Jon Alling
Sep 24, 2015 · 7 min read

Long range strategy in the “now” minded business environment

Prioritizing long range thinking over the challenges we face today is always hard. You may be familiar with tools, experts, and even entire industries dedicated to helping us with long range financial planning or building healthy eating habits. So why does it seem like long range business innovation strategy is a guessing game at best, or at it’s worst pushed to the back burner or forgotten entirely.

Of course there is already a massive movement in startups around the world using lean innovation tools, business model design, and customer development to fine tune their short term innovation strategy. The momentum is accelerating thanks to the efforts of Eric Ries, Steve Blank, Clayton Christensen, Alexander Osterwalder, Ash Maurya, and many more.

Giff Constable, Jeff Gothelf, and Cindy Alvarez are among a few experts with their focus on helping teams at large businesses innovate like startups. Eric Ries has also acknowledged that the next frontier for the Lean movement is big business (and government) in his new Leader’s Guide project. And let’s not forget that corporations have long benefited from relationships with innovative consulting businesses like IDEO, Frog, Doblin, Smart, and Fjord who practice and teach Design Thinking methods.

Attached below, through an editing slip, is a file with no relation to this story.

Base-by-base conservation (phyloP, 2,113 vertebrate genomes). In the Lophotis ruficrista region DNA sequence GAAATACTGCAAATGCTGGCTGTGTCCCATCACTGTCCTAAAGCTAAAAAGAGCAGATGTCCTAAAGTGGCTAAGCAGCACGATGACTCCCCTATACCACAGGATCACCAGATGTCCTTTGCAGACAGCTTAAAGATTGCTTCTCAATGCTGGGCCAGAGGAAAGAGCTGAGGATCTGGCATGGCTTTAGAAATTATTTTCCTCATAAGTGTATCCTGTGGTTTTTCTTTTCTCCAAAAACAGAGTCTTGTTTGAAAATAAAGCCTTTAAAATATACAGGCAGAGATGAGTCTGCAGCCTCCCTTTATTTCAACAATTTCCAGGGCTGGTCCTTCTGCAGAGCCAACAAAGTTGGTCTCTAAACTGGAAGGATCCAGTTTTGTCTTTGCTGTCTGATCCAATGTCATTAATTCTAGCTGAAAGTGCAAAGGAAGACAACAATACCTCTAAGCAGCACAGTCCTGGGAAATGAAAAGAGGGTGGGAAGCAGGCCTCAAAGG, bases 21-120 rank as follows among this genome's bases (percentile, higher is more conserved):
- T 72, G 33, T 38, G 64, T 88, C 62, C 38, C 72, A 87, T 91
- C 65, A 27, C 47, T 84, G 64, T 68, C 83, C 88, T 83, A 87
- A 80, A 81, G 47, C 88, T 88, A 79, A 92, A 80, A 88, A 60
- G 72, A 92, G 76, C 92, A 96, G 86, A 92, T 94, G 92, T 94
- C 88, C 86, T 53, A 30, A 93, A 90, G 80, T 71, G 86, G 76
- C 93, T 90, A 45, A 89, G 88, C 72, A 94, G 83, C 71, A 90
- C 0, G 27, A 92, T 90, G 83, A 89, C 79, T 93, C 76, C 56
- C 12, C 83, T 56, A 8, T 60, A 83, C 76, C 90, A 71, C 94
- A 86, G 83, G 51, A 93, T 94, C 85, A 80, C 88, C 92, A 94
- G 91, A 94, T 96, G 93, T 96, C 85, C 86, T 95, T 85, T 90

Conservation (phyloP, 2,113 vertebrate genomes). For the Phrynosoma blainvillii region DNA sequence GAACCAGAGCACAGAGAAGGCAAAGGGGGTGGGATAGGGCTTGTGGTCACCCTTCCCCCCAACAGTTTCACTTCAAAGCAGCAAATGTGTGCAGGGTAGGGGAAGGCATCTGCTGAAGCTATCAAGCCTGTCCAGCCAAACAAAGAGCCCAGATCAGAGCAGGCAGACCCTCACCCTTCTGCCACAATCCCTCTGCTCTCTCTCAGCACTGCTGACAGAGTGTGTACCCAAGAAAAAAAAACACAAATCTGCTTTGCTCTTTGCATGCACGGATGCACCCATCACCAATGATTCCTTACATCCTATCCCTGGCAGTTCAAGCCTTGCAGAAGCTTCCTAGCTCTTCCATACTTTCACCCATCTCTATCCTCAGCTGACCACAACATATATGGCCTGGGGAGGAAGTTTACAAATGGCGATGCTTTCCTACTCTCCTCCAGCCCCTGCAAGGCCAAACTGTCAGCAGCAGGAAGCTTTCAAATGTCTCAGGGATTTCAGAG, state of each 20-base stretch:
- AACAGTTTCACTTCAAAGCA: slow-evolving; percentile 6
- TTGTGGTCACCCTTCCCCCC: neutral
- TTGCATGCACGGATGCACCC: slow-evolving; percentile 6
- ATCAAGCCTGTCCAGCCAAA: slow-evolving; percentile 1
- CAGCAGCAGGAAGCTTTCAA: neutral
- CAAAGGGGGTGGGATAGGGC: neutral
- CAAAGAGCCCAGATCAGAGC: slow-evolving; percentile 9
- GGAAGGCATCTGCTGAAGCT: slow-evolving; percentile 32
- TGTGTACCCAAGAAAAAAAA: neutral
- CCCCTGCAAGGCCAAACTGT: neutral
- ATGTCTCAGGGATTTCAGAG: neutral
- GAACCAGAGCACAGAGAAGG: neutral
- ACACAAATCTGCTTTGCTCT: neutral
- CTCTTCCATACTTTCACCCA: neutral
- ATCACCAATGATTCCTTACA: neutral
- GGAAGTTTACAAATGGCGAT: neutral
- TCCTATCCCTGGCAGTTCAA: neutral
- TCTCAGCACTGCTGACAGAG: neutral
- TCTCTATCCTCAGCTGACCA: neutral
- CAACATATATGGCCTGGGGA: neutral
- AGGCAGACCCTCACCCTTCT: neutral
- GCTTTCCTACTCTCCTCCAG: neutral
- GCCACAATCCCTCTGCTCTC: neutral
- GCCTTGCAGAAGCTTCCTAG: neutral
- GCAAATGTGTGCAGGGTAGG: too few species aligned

As an aside, if any of the names I mentioned above aren't familiar to you, you owe it to yourself and your business to follow them on twitter or Medium and read everything they have written.

So even with all of this fire power, sustainable innovation strategy at established businesses, large and small, seems a long ways off. Steve Blank has really highlighted the reality of this gap in a few recents writings.

I've spent this year working with corporations and government agencies that are adopting and adapting Lean Methodologies. The biggest surprise for me was getting schooled on how extremely difficult it is to be an innovator inside a company of executors. -Steve Blank

In the shadow of all of this great thinking I don't have a lot to add, except to give you the perspective of how I have tried to make sense of it all, and how I've tried to put it into practice as a single engineer and product designer trying to influence the innovation strategy of a large global product manufacturer. I haven’t come across anyone trying to tie all of these concepts together in a simple way, so hopefully this helps you as much as it has me.


The Innovation Process